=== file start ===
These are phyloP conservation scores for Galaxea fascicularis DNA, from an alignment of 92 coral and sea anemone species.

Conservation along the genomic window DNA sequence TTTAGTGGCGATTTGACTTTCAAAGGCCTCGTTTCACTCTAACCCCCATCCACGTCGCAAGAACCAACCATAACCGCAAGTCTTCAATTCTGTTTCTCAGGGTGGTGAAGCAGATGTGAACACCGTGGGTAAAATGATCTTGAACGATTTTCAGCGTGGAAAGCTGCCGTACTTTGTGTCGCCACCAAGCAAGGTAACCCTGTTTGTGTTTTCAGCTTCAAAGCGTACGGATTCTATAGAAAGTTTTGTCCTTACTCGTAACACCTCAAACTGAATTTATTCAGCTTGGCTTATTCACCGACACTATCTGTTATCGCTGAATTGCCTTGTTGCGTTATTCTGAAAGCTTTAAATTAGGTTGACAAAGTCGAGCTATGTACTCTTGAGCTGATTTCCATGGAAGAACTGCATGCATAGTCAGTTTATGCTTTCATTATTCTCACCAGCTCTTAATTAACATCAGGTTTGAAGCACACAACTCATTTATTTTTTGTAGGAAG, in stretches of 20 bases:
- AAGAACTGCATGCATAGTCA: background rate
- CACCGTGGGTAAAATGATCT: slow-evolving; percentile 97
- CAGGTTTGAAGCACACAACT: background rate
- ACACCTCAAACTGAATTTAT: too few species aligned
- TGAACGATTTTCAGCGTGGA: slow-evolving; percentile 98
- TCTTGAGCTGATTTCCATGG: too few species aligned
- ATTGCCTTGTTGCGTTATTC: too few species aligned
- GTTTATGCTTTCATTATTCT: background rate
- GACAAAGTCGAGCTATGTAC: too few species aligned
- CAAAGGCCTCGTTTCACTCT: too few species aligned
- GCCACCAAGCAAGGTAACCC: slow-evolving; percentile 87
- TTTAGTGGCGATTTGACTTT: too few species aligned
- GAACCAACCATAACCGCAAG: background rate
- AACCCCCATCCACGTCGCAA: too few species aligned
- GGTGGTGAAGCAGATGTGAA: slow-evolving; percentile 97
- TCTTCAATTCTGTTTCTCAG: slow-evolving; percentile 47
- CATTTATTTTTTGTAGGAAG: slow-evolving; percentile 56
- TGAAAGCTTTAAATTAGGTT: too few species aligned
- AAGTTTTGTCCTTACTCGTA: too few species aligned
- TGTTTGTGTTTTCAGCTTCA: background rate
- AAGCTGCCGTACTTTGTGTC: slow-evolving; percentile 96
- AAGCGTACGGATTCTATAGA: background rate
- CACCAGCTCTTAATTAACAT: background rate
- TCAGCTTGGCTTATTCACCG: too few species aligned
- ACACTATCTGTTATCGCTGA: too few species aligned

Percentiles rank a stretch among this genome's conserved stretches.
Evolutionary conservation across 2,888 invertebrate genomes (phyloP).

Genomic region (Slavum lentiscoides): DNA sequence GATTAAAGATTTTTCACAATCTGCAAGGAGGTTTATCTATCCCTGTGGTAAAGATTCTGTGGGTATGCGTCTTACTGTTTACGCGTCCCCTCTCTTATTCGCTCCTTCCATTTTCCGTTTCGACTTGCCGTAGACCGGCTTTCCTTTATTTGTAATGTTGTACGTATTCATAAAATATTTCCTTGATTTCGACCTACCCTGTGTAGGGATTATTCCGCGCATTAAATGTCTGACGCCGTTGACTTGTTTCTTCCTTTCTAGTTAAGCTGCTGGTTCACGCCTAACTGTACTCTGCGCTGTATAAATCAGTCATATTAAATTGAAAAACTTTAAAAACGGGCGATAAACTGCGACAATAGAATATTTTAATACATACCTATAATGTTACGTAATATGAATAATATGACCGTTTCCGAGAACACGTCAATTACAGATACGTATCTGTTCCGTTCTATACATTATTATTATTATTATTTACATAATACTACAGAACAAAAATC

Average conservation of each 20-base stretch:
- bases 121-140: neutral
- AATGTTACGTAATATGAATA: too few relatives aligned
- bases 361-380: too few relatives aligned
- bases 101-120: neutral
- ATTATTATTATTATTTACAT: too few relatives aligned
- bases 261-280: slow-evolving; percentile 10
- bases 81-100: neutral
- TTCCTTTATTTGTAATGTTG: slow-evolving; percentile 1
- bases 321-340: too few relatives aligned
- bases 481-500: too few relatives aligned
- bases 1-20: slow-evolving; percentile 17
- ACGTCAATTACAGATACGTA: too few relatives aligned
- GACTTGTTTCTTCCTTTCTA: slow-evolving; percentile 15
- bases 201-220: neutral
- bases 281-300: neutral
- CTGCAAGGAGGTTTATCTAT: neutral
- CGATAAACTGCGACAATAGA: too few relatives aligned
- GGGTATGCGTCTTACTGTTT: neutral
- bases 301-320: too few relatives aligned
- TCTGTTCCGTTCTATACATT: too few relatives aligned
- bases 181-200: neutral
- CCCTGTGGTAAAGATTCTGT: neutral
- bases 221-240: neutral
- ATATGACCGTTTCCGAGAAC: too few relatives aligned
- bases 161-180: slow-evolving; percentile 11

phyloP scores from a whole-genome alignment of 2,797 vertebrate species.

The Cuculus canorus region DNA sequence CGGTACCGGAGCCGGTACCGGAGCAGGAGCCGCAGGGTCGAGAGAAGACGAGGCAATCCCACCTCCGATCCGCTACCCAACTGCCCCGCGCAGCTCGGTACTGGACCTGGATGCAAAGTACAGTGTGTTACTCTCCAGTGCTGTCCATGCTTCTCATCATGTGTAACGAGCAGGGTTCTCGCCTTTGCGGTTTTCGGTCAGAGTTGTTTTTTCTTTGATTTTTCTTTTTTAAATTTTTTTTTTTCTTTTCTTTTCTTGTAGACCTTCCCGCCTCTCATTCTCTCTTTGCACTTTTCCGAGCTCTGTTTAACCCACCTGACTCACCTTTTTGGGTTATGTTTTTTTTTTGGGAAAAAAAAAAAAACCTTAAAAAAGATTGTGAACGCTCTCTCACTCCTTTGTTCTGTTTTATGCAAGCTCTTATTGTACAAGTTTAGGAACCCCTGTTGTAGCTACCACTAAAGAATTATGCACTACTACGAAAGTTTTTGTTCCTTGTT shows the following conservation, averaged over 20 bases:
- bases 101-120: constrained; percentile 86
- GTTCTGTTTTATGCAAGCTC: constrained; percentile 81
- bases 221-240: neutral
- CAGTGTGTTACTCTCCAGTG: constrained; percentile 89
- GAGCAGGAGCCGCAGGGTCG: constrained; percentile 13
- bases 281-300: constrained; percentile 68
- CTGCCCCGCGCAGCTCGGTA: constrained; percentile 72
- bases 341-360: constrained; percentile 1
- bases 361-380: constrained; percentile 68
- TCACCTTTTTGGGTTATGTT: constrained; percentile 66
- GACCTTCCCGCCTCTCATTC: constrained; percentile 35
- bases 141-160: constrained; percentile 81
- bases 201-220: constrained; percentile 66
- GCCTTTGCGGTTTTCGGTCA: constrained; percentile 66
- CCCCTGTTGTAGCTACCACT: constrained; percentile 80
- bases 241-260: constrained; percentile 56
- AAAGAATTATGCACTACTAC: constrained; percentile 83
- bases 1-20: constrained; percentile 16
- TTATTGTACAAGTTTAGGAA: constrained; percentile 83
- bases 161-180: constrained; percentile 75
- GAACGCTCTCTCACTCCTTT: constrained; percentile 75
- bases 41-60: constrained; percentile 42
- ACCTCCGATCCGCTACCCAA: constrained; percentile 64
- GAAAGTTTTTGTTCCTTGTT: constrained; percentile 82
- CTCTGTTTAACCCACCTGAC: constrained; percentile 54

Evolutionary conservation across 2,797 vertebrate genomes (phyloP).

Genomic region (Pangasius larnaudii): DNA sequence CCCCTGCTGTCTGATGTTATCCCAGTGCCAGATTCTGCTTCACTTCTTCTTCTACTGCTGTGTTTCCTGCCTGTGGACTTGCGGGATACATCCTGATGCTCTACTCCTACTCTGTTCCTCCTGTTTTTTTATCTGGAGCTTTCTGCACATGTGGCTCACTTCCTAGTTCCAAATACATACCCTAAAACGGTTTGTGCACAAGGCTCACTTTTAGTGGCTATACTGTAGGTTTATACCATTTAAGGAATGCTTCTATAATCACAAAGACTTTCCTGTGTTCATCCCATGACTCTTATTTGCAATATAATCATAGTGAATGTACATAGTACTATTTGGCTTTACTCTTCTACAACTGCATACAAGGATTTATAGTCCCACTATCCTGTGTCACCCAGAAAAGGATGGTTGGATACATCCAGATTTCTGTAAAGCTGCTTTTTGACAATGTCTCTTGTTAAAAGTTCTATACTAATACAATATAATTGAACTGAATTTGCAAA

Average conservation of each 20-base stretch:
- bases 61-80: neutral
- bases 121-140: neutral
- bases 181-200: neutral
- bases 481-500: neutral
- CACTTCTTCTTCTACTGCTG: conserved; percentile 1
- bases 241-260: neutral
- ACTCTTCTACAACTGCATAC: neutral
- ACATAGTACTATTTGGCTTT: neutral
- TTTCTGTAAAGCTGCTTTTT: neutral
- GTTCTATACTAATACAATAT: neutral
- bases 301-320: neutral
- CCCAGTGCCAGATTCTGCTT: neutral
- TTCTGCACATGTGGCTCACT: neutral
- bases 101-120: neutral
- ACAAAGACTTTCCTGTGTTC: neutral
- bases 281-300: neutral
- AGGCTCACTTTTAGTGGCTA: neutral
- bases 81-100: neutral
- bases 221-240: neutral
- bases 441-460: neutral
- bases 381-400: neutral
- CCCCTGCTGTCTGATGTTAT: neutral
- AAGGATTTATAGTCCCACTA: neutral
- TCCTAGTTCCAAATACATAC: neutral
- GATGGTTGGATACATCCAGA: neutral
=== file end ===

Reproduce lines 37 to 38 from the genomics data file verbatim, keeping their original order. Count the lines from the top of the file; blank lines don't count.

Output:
- bases 261-280: slow-evolving; percentile 10
- bases 81-100: neutral